Editor's message: Pregnancy and maternity discrimination differs from other forms of direct discrimination because it does not require the complainant to show that she has been treated less favourably than someone else. Instead, she must show that she has been treated unfavourably because of her pregnancy or maternity leave. For example, if you have an employee who has high absence levels due to pregnancy-related sickness, it would be unlawful for you to take action under your absence policy as a result of this. There is no need for the employee to compare her treatment to that of someone who is not pregnant.
There is no provision under the Equality Act 2010 for indirect discrimination in relation to the protected characteristic of pregnancy and maternity. Many cases are connected with the refusal of part-time or job-share work to employees returning from maternity leave and these would be considered under the provisions relating to indirect sex discrimination.
Susie Munro, senior employment law editor
Updated to include the Advocate General's opinion in Guisado v Bankia SA and others on the dismissal of pregnant workers in a collective redundancy situation.
In this Spanish case, the Advocate General has suggested that a collective redundancy does not always qualify as an "exceptional case" permitting the dismissal of a pregnant worker.
Kirsti Laird is senior associate at Charles Russell Speechlys. She rounds up the latest rulings.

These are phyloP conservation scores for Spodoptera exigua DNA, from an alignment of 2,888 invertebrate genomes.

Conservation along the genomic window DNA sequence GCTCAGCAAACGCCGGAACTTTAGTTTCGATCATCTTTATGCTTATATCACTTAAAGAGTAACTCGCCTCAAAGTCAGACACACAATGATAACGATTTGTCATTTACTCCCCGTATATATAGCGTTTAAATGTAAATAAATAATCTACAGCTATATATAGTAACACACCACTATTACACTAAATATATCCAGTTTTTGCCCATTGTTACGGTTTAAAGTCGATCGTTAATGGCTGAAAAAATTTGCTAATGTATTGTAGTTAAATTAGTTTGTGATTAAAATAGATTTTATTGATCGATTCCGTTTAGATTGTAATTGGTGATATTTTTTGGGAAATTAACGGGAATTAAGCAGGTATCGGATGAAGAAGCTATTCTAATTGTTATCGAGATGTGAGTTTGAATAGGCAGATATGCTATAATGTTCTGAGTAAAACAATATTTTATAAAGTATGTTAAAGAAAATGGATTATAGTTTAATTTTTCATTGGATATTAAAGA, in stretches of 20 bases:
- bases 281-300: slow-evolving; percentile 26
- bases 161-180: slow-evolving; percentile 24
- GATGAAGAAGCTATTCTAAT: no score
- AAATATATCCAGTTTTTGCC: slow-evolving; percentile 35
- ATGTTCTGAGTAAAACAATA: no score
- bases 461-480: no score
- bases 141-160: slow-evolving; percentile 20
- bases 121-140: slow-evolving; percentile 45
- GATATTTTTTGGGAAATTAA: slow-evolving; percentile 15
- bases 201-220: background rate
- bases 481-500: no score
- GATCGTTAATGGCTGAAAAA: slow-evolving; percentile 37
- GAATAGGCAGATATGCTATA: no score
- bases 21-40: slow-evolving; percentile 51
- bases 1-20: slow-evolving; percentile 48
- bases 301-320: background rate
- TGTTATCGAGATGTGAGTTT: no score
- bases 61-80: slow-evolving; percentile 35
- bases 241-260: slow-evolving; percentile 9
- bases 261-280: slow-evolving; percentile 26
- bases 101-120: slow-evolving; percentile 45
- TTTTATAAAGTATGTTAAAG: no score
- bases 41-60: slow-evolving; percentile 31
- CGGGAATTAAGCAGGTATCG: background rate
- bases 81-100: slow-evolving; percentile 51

Cases on appeal provides news on key case law developments that are expected.
Updated to include the increase in statutory maternity pay in force from 2 April 2017.
The Government has pledged to ensure that pregnant women and new mothers are sufficiently protected from redundancy.
What were the most significant employment case law decisions in 2016? Stephen Simpson counts down the 10 most important judgments for employers this year.
In Peninsula Business Services Ltd v Donaldson EAT/0249/15, the EAT held that childcare vouchers under a salary-sacrifice scheme constitute "remuneration", with the result that there is no legal obligation to continue their provision during maternity leave.
The Employment Appeal Tribunal (EAT) has held that it is not discriminatory for an employer that offers childcare vouchers in return for a deduction from pay to cease to offer the vouchers during maternity leave.
On this week's XpertHR Weekly, we discuss the key findings of the survey by the Government and Equality and Human Rights Commission into pregnancy and maternity discrimination and provide practical guidance for employers.
HR and legal information and guidance relating to pregnancy and maternity discrimination.